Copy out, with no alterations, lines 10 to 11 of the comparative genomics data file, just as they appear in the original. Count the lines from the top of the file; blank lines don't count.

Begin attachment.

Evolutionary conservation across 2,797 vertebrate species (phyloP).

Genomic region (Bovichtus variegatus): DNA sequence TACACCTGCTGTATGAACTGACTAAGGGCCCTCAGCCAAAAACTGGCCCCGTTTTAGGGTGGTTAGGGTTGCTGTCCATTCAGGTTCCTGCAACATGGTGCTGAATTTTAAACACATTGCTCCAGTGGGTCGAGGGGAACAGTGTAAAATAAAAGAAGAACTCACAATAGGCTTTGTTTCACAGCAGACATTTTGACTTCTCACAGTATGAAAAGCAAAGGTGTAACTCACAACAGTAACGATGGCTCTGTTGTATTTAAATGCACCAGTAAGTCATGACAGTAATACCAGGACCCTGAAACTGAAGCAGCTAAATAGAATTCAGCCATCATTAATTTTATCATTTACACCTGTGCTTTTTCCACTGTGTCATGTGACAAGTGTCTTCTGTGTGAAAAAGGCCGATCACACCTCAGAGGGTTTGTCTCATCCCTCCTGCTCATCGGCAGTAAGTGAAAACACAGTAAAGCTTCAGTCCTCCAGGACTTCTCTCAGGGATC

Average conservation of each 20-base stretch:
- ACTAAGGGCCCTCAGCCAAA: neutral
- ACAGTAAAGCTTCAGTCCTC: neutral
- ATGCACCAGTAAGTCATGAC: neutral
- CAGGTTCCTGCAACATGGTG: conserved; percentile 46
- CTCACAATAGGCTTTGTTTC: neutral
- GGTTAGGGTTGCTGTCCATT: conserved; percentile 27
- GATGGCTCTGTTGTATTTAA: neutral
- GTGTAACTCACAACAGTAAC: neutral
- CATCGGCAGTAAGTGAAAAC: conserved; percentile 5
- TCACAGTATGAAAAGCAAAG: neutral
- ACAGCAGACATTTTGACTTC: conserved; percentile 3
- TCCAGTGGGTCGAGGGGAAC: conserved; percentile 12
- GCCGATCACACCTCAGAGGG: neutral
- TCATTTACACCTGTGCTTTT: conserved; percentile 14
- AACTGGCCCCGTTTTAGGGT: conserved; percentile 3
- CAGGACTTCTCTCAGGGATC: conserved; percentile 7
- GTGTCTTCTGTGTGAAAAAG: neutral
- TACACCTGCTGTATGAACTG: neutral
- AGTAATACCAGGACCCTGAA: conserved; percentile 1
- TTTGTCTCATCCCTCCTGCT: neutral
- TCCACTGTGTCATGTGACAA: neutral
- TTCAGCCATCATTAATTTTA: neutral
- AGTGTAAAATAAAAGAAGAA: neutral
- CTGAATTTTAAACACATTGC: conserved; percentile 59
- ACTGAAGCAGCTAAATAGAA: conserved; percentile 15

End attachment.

- GATGGCTCTGTTGTATTTAA: neutral
- GTGTAACTCACAACAGTAAC: neutral